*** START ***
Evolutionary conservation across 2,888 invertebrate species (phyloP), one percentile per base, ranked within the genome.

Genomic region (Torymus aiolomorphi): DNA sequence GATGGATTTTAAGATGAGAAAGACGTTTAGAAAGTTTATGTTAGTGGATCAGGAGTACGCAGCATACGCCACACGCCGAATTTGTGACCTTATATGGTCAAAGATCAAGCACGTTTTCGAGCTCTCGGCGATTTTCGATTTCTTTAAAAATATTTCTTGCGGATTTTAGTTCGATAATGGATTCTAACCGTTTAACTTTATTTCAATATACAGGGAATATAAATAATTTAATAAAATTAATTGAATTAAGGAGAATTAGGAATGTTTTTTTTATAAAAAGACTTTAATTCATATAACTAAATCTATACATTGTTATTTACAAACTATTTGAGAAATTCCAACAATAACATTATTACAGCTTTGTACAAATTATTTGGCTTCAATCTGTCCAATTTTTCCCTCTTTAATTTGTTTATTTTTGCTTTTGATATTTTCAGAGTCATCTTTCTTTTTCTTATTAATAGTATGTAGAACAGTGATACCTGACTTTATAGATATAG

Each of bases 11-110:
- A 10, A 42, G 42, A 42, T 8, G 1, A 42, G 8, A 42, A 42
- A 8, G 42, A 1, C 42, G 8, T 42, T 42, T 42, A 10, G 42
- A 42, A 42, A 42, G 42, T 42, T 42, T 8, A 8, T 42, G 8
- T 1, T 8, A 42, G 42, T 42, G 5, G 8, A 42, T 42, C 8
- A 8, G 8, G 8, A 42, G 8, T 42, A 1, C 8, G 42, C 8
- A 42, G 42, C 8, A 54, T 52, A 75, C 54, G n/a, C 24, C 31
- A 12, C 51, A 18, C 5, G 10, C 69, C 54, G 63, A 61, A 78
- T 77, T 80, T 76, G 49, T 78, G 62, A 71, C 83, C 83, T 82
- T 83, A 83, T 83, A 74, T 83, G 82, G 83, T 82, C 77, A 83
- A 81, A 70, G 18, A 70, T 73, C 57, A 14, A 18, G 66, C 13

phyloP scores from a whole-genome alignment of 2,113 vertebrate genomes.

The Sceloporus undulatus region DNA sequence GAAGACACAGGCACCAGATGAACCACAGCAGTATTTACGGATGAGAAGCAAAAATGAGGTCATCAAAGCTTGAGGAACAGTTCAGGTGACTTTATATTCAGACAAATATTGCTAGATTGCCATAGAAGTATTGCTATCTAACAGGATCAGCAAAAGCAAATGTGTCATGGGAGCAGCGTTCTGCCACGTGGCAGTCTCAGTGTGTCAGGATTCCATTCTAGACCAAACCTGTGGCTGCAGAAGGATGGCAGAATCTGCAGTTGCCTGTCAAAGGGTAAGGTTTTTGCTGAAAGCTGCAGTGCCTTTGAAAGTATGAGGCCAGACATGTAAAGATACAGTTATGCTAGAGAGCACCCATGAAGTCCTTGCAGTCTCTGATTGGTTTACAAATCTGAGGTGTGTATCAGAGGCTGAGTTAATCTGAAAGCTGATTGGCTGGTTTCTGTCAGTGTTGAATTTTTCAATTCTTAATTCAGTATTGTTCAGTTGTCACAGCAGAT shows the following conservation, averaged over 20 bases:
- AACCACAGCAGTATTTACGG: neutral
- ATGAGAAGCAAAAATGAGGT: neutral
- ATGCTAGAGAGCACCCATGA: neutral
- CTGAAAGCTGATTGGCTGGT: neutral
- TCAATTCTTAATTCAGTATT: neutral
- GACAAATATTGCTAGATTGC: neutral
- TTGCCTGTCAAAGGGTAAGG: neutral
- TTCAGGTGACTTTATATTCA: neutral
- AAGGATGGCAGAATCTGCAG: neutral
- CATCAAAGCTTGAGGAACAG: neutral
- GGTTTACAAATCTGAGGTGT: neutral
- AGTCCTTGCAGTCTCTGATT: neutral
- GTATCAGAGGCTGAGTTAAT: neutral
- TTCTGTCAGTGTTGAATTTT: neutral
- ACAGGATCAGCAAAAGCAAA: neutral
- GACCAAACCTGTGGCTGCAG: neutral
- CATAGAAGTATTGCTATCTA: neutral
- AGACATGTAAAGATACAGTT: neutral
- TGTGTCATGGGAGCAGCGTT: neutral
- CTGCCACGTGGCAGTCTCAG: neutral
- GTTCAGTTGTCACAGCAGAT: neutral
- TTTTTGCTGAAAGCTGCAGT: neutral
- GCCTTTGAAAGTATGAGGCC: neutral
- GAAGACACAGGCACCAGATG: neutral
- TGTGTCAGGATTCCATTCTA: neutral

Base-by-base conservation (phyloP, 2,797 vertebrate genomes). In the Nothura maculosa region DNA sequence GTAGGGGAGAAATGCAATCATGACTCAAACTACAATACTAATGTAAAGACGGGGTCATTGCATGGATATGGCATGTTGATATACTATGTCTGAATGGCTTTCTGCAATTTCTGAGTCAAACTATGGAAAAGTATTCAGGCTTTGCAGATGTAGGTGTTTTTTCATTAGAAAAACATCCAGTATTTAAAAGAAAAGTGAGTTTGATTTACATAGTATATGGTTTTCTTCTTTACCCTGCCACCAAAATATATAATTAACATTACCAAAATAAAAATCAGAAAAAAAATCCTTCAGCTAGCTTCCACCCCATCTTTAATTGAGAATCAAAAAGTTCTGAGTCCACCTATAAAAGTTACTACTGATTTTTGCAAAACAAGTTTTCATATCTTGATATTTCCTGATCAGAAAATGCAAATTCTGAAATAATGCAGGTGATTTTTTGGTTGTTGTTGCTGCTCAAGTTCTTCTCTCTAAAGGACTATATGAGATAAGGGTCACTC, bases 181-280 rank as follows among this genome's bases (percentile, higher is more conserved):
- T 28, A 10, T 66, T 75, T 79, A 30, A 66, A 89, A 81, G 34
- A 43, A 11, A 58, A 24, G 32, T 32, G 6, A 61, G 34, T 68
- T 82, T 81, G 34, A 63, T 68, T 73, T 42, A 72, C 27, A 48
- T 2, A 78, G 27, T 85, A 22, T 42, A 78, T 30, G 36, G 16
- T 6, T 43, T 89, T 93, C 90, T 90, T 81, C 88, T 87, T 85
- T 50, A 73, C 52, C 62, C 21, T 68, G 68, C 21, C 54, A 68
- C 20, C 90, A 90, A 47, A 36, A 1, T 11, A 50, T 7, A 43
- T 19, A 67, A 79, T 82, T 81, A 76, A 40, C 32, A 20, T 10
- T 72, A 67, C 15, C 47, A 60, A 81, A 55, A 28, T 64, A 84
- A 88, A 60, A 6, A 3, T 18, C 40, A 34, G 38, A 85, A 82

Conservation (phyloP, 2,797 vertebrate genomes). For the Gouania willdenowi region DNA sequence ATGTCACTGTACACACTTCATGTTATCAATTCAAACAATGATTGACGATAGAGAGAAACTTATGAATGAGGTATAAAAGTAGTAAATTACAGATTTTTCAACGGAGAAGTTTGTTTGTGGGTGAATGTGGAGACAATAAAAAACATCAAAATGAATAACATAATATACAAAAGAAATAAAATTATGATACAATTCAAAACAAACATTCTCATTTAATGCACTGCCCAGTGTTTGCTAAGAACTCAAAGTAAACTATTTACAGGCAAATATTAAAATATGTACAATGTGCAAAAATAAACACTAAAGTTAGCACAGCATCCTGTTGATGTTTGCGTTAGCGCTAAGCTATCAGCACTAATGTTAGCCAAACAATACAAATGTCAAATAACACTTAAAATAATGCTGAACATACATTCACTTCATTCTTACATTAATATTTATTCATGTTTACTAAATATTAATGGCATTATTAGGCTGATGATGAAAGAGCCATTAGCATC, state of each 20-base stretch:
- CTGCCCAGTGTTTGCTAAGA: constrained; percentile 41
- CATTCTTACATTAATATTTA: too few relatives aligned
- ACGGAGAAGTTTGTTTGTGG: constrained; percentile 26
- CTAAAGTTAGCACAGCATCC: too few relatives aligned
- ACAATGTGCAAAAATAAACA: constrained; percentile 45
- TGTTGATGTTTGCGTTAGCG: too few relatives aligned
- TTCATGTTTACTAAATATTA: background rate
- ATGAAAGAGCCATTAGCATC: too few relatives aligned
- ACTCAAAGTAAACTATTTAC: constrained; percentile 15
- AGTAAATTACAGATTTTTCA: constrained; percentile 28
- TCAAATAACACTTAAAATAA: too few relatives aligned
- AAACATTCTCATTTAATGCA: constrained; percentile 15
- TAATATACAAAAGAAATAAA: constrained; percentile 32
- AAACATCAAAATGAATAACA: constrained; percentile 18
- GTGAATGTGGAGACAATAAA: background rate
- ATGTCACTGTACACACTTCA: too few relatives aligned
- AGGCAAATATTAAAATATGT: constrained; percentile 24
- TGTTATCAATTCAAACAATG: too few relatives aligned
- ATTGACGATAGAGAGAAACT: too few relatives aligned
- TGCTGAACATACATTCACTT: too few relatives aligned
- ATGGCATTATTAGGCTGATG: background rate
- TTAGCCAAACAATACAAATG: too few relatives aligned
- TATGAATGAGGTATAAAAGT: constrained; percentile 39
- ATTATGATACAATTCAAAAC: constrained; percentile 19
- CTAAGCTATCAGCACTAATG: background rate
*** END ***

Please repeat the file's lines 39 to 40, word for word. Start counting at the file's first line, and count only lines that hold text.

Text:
- GAAGACACAGGCACCAGATG: neutral
- TGTGTCAGGATTCCATTCTA: neutral